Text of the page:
Completed 1945 as White Sands for U.S.M.C. 1947 purchased by STUK and renamed "THAUMASTUS". 7-1959 laid-up Lough Swilly. 3-7-1961 arrived Blyth for scrap.

Also known as
White Sands
IMO number
Call sign
Construction number
16.478 ton
Length overall
Year of construction
Year of renaming/broken up
Service for Shell
1947 to 1961
Flag state
Home port




Date Visitor Anecdote
10/15/2016 - 12:08 Geoff Doherty

Joined on 25th July, 1958 when ship was laid up in Firth of Forth, she was basically a dead ship at that time with nothing, absolutely nothing, working on board. About 5 of us, all engineers I think, were put on board with a drum of diesel fuel and told to get the ship working asap so she could sail to Rotterdam for dry dock. The diesel was to get a generator working so we could have power and lighting. There was a superintendent in part time attendance but he stayed ashore in a hotel, we lived on the ship whilst we got it ready. Over the next few days we got her working as a skeleton crew joined and we sailed for Rotterdam on 29th July. The ship was in dry dock from 4th August until 25th September when we set sail for Fao in Persian Gulf.
I remained on the ship until 19th April 1959 when I was paid off, coincidentally in Rotterdam.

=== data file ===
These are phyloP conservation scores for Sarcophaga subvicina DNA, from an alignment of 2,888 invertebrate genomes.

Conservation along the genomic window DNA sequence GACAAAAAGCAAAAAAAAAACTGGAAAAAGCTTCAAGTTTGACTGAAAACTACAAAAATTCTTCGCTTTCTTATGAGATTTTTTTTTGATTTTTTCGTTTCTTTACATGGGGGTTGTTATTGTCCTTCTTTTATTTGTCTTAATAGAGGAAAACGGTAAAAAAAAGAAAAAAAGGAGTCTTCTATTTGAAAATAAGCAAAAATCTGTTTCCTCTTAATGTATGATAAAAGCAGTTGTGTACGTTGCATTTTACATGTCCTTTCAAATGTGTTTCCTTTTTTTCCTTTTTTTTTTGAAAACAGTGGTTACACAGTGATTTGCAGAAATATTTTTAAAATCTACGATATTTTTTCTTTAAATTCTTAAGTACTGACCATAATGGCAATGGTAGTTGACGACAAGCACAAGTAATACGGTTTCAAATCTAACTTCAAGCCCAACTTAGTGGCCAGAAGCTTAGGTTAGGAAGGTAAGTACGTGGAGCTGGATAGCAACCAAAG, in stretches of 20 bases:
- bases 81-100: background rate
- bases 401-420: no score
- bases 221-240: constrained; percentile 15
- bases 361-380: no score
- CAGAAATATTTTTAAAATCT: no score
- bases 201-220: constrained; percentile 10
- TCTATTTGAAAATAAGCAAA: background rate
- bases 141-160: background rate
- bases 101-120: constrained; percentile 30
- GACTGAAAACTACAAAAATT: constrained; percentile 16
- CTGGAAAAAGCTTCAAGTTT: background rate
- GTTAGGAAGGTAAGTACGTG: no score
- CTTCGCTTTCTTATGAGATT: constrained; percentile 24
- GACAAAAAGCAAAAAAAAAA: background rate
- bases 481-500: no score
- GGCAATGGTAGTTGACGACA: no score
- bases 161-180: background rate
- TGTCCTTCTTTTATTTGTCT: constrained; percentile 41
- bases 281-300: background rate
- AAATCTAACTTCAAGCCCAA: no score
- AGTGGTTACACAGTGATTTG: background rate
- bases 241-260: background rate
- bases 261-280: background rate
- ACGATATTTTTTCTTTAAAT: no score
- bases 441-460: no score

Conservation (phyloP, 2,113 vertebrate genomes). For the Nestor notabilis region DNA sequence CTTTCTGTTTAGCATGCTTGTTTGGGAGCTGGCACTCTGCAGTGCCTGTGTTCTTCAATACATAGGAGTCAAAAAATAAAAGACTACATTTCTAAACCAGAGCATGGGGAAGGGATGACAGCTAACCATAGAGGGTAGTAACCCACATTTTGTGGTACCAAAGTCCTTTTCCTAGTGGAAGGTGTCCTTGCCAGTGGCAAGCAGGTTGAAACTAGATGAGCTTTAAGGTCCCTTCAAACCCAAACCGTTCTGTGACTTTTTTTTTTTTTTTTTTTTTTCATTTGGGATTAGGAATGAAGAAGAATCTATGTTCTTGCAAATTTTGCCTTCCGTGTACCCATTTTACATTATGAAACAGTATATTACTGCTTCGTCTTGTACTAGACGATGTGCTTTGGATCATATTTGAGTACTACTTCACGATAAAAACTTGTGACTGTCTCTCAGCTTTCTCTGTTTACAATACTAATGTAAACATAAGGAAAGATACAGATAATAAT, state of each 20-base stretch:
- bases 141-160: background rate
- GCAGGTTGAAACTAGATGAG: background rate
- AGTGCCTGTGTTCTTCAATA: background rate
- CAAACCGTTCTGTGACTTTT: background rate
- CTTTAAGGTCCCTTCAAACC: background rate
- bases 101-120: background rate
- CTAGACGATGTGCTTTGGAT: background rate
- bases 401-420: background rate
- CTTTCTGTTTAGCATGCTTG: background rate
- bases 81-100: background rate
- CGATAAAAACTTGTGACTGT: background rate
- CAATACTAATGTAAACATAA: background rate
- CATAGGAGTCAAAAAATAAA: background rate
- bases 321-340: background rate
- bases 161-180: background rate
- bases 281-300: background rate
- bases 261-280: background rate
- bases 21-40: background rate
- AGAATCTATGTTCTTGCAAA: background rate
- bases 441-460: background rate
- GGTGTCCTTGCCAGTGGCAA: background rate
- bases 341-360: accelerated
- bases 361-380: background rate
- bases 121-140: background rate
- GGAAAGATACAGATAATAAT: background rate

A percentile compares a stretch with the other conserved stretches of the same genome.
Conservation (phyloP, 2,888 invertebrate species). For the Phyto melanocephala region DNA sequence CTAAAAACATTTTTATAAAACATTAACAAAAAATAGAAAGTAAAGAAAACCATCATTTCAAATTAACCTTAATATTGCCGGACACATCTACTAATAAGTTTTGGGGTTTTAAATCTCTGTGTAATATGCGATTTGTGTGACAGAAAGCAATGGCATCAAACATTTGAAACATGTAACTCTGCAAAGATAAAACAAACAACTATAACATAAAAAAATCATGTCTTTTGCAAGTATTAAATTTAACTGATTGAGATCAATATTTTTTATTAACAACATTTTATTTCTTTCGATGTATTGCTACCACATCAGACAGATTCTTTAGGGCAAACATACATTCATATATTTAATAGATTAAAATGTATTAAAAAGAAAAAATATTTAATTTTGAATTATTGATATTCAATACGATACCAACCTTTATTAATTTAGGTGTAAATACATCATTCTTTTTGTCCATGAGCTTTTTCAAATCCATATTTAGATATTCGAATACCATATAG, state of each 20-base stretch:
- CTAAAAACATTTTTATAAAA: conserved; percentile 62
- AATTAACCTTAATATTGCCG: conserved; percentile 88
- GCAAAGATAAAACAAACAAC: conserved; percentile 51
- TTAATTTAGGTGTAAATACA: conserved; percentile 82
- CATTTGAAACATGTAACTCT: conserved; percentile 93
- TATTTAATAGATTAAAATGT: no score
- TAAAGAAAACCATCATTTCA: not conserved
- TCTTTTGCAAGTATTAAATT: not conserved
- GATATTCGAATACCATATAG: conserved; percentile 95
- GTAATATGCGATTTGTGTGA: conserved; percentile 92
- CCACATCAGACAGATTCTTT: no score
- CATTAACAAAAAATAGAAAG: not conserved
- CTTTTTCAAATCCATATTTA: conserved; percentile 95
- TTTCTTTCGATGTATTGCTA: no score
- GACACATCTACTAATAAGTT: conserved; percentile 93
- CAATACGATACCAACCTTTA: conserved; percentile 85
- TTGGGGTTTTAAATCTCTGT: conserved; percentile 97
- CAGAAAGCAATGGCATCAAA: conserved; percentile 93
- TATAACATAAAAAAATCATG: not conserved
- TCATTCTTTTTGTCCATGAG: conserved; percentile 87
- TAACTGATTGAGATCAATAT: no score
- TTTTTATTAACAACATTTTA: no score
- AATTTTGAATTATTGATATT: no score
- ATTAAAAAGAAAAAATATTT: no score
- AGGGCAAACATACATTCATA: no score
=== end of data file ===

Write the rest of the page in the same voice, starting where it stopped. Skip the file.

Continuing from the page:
Hard work but thoroughly enjoyed it.


07/11/2014 - 10:41 Mike Offord

Joined Thaumastus as a 2nd year apprentice 1958 in Rosyth where she had been laid up with a cargo of fuel oil.
Sailed to Rotterdam and then spent four weeks there, firstly heating up the cargo so it could finally be pumped out, then tank-cleaning, followed by a complete dry dock and refit. Things must have been looking up for Shell.
During the docking, we watched the nearby launch of the SS Rotterdam, Holland's new trans-Atlantic liner, by the Queen.
Thaumastus then embarked on a world-wide tour, crossing the Pacific twice - once from Singapore to Anacortez, then again from Curacao to Sydney.
For some weeks we were stuck on the Paldju-Singapore run. It happened to be the time when Surkano took over Indonesia with some violence, so we were evacuating Dutch familes and their belongings each trip, kiddies, wives and refinery staff and all their stuff to Singapore. At that time, we dare not lie alongside at night, so moved off and anchored in the lagoon durinbg the dark. My most vivid meory is of what appeared to be 12-year old "soldiers" all hung about with hand grenades and machine guns, stealing everything not welded down.

Mike Offord